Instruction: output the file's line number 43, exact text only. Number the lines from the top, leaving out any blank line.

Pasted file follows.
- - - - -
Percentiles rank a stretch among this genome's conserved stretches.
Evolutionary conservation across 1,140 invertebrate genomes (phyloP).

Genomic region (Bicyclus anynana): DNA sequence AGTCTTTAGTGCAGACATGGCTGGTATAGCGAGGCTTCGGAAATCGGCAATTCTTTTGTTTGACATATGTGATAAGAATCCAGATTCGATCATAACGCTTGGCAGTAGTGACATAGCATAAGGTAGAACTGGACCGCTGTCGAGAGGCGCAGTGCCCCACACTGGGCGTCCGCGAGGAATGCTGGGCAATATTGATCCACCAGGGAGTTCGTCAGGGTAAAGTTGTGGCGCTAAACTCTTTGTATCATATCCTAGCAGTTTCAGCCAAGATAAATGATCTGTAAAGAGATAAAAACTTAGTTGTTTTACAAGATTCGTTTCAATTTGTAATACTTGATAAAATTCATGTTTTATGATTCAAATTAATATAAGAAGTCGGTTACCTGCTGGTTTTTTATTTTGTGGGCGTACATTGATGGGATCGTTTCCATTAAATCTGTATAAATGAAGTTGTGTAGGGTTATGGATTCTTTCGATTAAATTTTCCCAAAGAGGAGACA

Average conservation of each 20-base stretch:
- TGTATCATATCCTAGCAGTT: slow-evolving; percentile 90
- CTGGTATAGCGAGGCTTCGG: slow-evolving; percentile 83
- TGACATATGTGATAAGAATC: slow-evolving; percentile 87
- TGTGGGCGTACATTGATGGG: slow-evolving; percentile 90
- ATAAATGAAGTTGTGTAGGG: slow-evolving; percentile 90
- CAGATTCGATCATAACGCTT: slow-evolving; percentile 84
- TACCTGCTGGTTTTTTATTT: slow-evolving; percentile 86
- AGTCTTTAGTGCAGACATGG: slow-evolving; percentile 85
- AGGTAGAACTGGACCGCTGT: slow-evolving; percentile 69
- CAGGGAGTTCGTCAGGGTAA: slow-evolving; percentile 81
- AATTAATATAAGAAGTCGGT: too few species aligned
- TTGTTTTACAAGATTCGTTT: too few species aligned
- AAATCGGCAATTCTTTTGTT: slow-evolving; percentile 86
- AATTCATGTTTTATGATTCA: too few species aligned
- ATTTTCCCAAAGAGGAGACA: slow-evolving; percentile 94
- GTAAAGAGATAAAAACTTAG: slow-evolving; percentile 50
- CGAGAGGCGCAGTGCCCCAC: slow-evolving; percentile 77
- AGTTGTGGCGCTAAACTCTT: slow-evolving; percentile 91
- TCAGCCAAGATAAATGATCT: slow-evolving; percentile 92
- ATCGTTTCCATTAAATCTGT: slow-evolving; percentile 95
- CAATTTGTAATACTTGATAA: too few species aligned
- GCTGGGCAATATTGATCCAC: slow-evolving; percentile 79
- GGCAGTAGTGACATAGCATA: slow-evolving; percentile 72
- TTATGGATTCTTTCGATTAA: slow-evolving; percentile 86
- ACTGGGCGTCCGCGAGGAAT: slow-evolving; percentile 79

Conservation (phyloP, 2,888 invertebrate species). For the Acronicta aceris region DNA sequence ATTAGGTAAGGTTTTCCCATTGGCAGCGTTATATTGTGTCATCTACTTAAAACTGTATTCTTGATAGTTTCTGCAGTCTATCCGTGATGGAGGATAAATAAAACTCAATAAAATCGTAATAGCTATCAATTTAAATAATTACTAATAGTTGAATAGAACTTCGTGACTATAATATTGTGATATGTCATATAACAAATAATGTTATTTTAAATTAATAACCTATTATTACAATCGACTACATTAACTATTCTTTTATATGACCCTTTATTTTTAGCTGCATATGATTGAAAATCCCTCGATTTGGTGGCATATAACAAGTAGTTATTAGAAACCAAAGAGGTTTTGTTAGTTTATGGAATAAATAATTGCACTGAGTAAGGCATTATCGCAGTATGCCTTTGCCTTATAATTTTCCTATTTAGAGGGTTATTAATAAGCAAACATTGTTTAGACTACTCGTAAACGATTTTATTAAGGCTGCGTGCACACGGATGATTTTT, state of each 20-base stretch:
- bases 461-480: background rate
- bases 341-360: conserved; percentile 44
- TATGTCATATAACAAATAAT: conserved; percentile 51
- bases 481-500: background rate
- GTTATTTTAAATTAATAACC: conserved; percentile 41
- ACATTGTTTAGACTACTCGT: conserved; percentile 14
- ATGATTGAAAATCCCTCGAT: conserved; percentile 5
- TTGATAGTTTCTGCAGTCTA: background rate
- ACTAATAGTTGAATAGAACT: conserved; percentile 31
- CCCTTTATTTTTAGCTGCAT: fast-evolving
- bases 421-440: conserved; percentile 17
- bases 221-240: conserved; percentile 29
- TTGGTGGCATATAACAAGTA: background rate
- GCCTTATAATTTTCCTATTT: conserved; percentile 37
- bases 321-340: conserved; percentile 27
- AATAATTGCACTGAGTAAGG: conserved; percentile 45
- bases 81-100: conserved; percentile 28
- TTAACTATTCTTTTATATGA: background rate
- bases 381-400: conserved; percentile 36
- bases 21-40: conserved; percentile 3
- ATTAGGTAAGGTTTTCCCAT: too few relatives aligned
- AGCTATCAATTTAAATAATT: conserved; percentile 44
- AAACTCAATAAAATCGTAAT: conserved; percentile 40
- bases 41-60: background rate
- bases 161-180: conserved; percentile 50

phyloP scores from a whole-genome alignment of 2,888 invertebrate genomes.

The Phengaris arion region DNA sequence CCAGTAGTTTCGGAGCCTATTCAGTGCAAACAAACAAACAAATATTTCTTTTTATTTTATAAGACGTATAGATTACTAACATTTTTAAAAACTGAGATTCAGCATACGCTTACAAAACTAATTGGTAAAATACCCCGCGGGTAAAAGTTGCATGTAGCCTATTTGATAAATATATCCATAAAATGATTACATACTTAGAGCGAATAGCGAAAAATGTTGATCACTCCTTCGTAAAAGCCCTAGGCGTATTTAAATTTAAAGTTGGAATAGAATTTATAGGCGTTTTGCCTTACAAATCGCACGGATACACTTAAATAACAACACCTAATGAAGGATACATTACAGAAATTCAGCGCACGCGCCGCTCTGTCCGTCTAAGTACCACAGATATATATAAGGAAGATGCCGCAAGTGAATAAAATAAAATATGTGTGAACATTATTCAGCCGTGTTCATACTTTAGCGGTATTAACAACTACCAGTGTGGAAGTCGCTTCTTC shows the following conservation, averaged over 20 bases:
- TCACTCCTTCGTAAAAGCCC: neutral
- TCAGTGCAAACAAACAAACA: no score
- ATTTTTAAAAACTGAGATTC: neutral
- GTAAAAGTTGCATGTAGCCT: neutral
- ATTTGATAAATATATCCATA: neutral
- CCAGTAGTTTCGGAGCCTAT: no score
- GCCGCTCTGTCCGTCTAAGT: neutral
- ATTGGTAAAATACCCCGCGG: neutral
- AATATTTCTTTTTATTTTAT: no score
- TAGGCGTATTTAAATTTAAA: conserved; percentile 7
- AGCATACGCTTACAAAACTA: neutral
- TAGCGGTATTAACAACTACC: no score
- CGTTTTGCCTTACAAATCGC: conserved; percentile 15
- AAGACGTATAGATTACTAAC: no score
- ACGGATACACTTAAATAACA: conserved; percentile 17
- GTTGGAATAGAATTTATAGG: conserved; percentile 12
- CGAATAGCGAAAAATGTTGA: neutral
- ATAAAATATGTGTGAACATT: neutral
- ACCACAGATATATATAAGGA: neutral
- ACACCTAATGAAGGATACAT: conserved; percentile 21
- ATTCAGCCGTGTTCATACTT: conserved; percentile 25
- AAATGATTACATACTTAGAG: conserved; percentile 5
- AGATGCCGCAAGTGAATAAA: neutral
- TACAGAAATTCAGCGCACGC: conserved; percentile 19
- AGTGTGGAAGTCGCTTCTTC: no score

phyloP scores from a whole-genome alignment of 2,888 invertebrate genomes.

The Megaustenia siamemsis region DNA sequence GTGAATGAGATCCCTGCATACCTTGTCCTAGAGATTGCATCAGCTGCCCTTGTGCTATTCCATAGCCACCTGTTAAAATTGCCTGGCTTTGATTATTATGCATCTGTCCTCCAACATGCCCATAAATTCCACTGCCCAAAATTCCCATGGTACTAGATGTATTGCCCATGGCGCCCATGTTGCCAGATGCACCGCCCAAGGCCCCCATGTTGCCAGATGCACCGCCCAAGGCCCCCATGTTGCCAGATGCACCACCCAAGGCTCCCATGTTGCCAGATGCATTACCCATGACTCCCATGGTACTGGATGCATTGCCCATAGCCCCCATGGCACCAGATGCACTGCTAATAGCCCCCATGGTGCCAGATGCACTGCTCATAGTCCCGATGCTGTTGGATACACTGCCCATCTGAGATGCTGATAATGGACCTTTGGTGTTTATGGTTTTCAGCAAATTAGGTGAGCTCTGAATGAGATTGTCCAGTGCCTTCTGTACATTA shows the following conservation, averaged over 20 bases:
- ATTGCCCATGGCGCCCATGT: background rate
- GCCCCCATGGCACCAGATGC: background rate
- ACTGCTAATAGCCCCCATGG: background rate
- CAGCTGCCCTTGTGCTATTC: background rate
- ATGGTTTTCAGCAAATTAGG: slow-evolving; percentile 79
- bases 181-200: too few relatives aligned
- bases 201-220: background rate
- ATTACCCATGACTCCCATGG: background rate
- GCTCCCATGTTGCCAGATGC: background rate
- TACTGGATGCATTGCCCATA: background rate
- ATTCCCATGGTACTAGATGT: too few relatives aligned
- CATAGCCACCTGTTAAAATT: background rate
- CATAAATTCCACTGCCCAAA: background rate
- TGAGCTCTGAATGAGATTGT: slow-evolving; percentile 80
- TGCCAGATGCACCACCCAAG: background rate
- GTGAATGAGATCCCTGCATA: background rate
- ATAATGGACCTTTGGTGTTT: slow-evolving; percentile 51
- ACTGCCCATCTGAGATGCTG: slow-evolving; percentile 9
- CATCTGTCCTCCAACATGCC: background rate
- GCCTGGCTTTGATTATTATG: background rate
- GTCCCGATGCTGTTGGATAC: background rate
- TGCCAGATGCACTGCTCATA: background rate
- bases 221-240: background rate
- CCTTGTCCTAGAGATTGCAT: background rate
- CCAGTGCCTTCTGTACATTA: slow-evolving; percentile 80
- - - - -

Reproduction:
- TTGGTGGCATATAACAAGTA: background rate